Holiday, Tymrak leading FC Kansas City’s stylish surge

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Tucked away in the outskirts of Kansas City, the best team in the National Women’s Soccer League is led by a pair of names unfamiliar to the casual soccer fan.

One, Lauren Holiday, is better known as Lauren Cheney – the name under which she claimed two Olympic gold medals prior to her 25th birthday – before marrying NBA all-star Jrue Holiday earlier this month.

The other, Erika Tymrak, is a second round college draft pick who has burst onto the scene in her first few months as a professional.

Together the pair accounts for the most goals (16) of any two players from the same team, and they have Kansas City in first place after Wednesday night’s 3-0 thrashing of the Boston Breakers. Tymrak leads all rookies with six goals, and Holiday co-leads the league in goals (10) while leading the NWSL with eight assists.

“With Tymrak and (Holiday), it’s a different game,” FC Kansas City coach Vlatko Andonovski said. “They are looking for each other – even in practices they are looking for each other. They try to think ahead. They enjoy it. They love the style; they believe in the style and they are the ones encouraging everyone else to maintain the style.”

Andonovski has cheekily dubbed Kansas City’s style of play as ‘Triple A’: Attractive, attacking and aggressive.

Kansas City has executed all three of those to perfection in its ascension to the top of the table, heading into Sunday’s road match against Sky Blue FC – previous league leaders since May 16 – on an eight-game unbeaten streak that has included as much possession-oriented play as it has highlight reel goals.

Holiday’s successes are not surprising. The likely leading candidate for inaugural MVP went from a 20-year-old who was a last-minute addition to the 2008 Olympic gold medal team to one of the best players at the 2011 World Cup. She’s a shoe-in midfielder for every United States women’s national team training camp.

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Erika Tymrak could be on the verge of a U.S. women’s national team callup. (Photo courtesy FC Kansas City/John Rieger)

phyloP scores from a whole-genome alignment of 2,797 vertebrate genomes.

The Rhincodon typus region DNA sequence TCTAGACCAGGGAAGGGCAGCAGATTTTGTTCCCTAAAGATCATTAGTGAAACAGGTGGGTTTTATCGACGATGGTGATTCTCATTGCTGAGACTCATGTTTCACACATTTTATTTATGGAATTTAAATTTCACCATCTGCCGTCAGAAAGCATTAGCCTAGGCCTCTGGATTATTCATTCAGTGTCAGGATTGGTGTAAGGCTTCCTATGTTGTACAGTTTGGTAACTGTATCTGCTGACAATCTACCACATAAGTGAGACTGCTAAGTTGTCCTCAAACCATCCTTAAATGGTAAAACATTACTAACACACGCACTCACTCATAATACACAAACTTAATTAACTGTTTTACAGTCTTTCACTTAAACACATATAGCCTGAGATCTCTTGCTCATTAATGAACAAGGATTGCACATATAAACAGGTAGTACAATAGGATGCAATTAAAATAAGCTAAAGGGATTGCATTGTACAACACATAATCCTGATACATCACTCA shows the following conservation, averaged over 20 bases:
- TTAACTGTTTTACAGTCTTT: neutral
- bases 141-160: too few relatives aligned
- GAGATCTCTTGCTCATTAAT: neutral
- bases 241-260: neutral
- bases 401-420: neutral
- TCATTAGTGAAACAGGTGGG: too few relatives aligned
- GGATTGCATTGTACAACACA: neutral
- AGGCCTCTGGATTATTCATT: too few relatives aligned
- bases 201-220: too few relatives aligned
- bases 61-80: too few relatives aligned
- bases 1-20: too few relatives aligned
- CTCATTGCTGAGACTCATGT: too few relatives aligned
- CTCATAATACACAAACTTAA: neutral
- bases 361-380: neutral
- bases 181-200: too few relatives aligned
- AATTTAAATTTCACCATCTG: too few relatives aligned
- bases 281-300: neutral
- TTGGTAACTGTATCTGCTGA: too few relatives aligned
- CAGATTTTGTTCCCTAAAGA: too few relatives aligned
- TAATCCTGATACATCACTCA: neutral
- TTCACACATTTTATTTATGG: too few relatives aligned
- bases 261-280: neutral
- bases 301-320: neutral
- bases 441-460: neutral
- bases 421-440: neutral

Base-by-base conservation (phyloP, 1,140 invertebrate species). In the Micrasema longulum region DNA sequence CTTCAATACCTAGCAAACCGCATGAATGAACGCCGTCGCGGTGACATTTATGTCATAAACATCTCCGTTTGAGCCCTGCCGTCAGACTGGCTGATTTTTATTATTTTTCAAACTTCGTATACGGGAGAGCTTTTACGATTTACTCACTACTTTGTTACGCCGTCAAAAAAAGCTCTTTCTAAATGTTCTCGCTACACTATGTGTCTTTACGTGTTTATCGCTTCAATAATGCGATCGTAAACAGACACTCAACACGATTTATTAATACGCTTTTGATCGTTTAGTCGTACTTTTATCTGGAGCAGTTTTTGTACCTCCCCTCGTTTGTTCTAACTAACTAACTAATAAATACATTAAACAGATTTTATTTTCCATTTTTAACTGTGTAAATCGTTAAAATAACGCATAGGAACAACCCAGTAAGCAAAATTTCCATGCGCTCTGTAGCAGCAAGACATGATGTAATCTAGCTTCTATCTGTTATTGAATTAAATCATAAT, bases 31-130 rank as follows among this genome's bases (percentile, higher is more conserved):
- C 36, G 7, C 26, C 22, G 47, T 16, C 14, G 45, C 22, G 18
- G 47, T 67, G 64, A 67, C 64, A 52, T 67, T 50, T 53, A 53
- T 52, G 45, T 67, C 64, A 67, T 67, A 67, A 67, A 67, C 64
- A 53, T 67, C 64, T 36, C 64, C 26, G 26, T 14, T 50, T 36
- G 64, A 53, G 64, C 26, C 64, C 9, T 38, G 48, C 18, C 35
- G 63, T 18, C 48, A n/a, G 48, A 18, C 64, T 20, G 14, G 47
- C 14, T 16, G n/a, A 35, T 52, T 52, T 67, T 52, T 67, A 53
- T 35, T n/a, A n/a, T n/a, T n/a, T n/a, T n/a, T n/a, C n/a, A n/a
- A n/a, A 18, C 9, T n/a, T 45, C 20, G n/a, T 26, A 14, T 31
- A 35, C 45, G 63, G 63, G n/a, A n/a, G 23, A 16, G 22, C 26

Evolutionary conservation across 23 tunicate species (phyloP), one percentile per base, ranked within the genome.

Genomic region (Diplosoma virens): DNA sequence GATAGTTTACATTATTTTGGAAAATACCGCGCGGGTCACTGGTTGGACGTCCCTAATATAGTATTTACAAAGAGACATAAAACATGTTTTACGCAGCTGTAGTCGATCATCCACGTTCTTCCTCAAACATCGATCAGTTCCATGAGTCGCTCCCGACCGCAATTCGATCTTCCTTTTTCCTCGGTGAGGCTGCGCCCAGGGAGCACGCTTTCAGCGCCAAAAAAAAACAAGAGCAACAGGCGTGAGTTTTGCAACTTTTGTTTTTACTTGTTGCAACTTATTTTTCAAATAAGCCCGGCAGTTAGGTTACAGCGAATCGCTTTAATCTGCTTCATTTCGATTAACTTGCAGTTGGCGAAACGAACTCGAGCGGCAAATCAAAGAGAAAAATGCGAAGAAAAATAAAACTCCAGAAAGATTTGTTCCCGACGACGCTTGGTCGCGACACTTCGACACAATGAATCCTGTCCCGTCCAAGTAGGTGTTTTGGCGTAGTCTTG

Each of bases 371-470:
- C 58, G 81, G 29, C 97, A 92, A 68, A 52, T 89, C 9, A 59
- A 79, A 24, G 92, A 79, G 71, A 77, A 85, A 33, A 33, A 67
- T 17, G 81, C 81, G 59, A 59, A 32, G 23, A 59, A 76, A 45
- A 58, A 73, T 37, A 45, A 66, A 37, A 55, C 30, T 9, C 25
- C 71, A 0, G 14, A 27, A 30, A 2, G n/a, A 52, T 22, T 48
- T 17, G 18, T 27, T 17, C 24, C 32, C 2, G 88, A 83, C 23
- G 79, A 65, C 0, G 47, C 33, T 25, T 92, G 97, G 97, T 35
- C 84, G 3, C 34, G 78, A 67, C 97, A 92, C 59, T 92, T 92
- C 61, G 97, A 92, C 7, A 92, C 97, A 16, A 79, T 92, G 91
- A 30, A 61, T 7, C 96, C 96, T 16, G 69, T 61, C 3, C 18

Tymrak, on the other hand, entered the league as the No. 11-overall college draft pick following a good but not necessarily headline-grabbing college career at Florida. Her impact in Kansas City has been immediate.

“The special thing about this league is that I think it is definitely for players like an Erika Tymrak,” Holiday said. “Sometimes in college they get overlooked, and in a league like this they are able to really shine.

The connection between Holiday, 25, and the 21-year-old Tymrak isn’t forced; it’s natural and it comes with ease. Their styles mesh and they “have the same mindset,” Tymrak says.

Just look to the first goal in Wednesday’s win over Boston: Tymrak was fouled near midfield and before she was even fully back on both feet, Jen Buczkowski tapped the ball to Holiday in order to play quickly – attacking and aggressive, remember – and Holiday found Tymrak, who dribbled, played a give-and-go with Holiday and then played a through ball to Merrit Mathias, whose cross deflected off a Boston defender and into the net (watch the play from the start here).

The entire sequence was like a walk-though – a dance, even, as Tymrak draws from some of the skills she picked up as a child in ballet, figure skating and gymnastics.

“I’m still a student of the game,” Tymrak said. “I’m learning new things every practice from my coaches and the players around me, who obviously have a lot more experience than me.”

Holiday, who serves as chief role model to Tymrak, says her understudy “has some of the best feet that I have seen a U.S. player have.” The rookie’s technical ability is the kind that is still an anomaly on the U.S. national team, outside the likes of Holiday, Megan Rapinoe or Tobin Heath. That has more than a few people paying attention to Tymrak.

“I know coach Sermanni has been following her lately and has interest in her,” Andonovski said. “If she keeps playing the way that she is playing, I think it is almost a no-brainer.”

And for FC Kansas City, the play of the dynamic duo, along with a rock of a defensive unit that includes defensive midfielders Jen Buczkowski and Desiree Scott (who Holiday calls “their saviors”) have the Blues on track for a playoff run and arguably in the role of favorites, an unpredictable position for a franchise that nine months ago emerged from the unknown and whose coach is leading his first women’s professional team.

Wenger, Kroenke meet; Arsenal board will be told decision Tues.

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Wenger watch is entering its final hours.

The BBC is reporting that Arsenal owner Stan Kroenke met with longtime manager Arsene Wenger on Monday to discuss the Frenchman’s future, and that the decision was going to be made together.

[ MORE: Wenger would pay Sanchez, Ozil ]

It seems almost certain that Wenger is going to come back to the Emirates Stadium. From the BBC:

The outcome is unclear but the decision rests solely with Wenger and Kroenke and will be relayed to directors at a Tuesday board meeting.

Fresh terms were agreed in principle some months ago, but nothing is signed.

There have been questions about whether Wenger would accept a sporting director being placed above him, and if Kroenke believes the repercussions of keeping the boss would negatively impact the business.

Barcelona to keep goalkeeper Ter Stegen until 2022